Notes on Notes

“Sabzi is all about the efficacy, but the experience and ritual is also important” Ziad tells me “This product is extremely sensory.” I agree, having myself worked in the industry for most of my adult life, I can co-sign that the ‘experience’ of a product is a large deciding factor for the consumer.

Scent, in particular, plays a huge part in this experience. There is a cognitive association that is tied to scent which effects our decision-making processes. In fact, according to a recent article by The Harvard Gazette, the part of our brain which processes smells, is also responsible for storing memories. This accounts for the fact that scents often ‘trigger’ memories, and why scent is so divisive and personal.

Scent is handled by the olfactory bulb, the structure in the front of the brain that sends information to the other areas of the body’s central command for further processing. Scent bypasses all other senses and takes a direct route to the limbic system, including the amygdala and the hippocampus – the regions related to emotion and memory.

After three years of formulating Sabzi, Ziad sat me down for the nose test – “First impressions?”. He examined my face for my true reaction, and this was no time for pleasantries either. I was surprised as this definitely had no semblance to any other facial oil I had ever used before. “What you are smelling is the result of the natural blending process. The oils have been left to infuse which has mellowed the sharpness of each ingredient. I couldn’t change the smell even if I wanted to, it smells as it should.” I could tell from his face that this was a very important take away. The top notes are very earthy, and once it’s been on the skin for a few minutes it develops a much fresher, greener scent. “I hope it’s not too earthy” he laughed.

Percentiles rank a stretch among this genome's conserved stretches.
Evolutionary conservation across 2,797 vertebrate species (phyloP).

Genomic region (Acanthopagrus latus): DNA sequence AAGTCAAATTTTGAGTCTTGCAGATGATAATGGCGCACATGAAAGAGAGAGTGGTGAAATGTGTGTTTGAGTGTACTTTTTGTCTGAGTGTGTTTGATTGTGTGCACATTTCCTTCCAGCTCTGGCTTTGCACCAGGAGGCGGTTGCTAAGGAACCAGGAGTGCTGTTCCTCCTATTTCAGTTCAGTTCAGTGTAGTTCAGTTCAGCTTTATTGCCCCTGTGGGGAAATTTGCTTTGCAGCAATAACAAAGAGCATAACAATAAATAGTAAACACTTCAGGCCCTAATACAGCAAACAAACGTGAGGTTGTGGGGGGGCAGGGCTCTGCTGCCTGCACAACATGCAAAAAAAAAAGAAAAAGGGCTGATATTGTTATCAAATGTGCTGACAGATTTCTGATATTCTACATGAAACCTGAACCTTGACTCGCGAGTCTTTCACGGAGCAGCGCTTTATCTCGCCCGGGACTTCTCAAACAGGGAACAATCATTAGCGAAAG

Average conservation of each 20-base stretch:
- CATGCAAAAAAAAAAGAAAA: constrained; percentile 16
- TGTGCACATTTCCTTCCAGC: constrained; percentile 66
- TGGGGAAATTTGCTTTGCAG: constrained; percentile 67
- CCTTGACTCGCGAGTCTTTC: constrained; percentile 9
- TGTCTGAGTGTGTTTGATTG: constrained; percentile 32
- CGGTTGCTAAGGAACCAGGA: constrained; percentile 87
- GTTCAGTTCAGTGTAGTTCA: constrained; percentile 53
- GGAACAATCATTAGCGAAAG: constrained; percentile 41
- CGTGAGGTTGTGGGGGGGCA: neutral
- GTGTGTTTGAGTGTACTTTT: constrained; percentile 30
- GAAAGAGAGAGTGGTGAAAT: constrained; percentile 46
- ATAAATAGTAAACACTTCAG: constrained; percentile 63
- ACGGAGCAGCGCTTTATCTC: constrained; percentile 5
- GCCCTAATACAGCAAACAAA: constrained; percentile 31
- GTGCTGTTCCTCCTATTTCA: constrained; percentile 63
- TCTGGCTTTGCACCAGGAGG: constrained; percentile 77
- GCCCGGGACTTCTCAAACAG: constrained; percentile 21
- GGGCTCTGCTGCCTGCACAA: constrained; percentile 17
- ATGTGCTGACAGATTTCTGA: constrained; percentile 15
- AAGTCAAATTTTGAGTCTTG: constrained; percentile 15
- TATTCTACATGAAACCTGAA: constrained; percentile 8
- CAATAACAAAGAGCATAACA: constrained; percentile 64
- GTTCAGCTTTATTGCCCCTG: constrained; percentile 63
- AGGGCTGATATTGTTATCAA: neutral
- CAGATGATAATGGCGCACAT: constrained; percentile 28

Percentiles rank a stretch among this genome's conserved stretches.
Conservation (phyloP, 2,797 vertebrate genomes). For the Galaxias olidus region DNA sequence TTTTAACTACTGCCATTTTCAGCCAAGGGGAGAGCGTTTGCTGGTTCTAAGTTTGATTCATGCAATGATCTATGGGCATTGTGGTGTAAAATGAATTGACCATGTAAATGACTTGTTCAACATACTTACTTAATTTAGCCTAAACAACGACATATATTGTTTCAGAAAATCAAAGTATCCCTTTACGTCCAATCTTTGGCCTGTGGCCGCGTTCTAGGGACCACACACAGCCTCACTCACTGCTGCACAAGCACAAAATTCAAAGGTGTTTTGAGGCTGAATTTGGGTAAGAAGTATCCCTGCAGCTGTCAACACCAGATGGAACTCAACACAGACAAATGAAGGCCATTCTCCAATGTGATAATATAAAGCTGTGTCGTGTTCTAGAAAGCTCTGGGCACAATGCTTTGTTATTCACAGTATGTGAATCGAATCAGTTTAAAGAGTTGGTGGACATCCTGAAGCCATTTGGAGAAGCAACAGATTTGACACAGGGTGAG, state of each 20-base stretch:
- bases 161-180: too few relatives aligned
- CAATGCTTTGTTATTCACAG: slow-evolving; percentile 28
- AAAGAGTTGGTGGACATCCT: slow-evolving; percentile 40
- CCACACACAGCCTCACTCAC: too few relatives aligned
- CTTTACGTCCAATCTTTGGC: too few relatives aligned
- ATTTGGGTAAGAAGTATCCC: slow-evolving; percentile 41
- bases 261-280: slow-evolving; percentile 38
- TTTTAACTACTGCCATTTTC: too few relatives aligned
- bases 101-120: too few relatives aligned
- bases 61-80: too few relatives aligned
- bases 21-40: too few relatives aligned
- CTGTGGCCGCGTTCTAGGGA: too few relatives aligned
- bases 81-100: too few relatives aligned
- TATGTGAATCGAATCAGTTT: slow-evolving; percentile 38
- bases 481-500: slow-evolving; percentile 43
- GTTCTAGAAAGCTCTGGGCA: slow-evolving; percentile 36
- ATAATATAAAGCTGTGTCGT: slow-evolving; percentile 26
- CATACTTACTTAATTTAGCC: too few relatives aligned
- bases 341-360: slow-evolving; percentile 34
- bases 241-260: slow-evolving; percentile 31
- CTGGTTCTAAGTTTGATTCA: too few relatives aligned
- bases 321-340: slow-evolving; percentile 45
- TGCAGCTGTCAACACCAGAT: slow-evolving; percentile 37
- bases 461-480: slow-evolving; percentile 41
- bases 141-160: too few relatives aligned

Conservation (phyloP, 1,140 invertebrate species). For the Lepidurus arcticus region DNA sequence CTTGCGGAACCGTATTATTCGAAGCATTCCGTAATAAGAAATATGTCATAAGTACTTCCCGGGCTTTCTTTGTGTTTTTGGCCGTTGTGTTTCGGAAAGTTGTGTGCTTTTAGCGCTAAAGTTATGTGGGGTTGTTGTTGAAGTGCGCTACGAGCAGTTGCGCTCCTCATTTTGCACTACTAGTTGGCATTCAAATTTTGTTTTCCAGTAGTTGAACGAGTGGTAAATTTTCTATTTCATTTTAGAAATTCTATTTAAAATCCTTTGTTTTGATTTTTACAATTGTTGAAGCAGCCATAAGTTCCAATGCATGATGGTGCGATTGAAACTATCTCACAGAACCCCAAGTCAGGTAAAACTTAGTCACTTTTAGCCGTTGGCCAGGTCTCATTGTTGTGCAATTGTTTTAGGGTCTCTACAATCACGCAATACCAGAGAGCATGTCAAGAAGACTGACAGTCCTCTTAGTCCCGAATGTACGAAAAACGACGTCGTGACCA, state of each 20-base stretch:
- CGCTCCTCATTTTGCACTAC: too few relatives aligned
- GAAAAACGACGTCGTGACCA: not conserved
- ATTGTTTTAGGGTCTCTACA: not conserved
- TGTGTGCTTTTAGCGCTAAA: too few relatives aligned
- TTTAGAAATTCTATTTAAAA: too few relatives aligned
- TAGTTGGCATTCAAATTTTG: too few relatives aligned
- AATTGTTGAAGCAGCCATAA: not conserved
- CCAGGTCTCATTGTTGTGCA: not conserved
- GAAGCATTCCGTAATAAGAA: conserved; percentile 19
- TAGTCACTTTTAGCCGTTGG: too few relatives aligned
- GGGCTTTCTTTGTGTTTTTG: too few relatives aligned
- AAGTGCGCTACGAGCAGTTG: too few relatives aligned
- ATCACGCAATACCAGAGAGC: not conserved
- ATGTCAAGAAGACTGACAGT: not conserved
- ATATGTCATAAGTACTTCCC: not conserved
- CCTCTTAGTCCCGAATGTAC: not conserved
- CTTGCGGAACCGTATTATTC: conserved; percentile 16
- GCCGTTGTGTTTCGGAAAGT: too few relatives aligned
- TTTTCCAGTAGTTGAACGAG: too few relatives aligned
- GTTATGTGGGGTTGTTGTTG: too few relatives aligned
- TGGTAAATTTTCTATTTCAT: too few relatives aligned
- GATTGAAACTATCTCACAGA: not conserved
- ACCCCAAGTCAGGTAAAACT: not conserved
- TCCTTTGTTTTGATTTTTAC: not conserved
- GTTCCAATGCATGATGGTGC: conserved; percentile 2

The notes are certainly not what you would typically associate with a facial oil; initially warm, woody and familiar, the base develops into herbal and fresh notes on the skin. Apparently, this also changes the more you use and ‘air’ the bottle. “Imagine opening a bottle of wine” explains Ziad, “once you let it air, it naturally changes the tones of the wine.”

In fact, the ageing of wine, is not too dissimilar from the infusion of Sabzi. Once the product is initially blended, the formula is left to infuse for a period of three months before it is finally ready for consumers.

I was curious to find out why so long. It turns out that this process of allowing the oils to infuse and rest are key in the efficacy and performance of Sabzi. “It’s an infusion, not just a blend; a beautiful marriage of key ingredients that have the time to comfortably sit with one another to create something incredible…we are called Supper Club for a reason!” it also seems you can’t rush this process, nor will this ever be an option, as Ziad is absolutely committed to keeping this process consistent, and thoughtfully slow. The quality of the outcome takes precedence over everything, so if it takes three months then it seems that Ziad is happy to wait.

The scent in Sabzi is a real reflection of this journey, and the thoughtfully long process of production. Ziad cites olive oil production and wine making as comparable, and you can see why. A year on from smelling the original batch of Sabzi, the final yield is a true medley of this vision; familiar yet unique, warm yet fresh, simple yet complex, but perhaps most importantly a real representation of the ingredients that reside in each beautiful violet bottle.

How scent, emotion, and memory are intertwined — and exploited – Harvard Gazette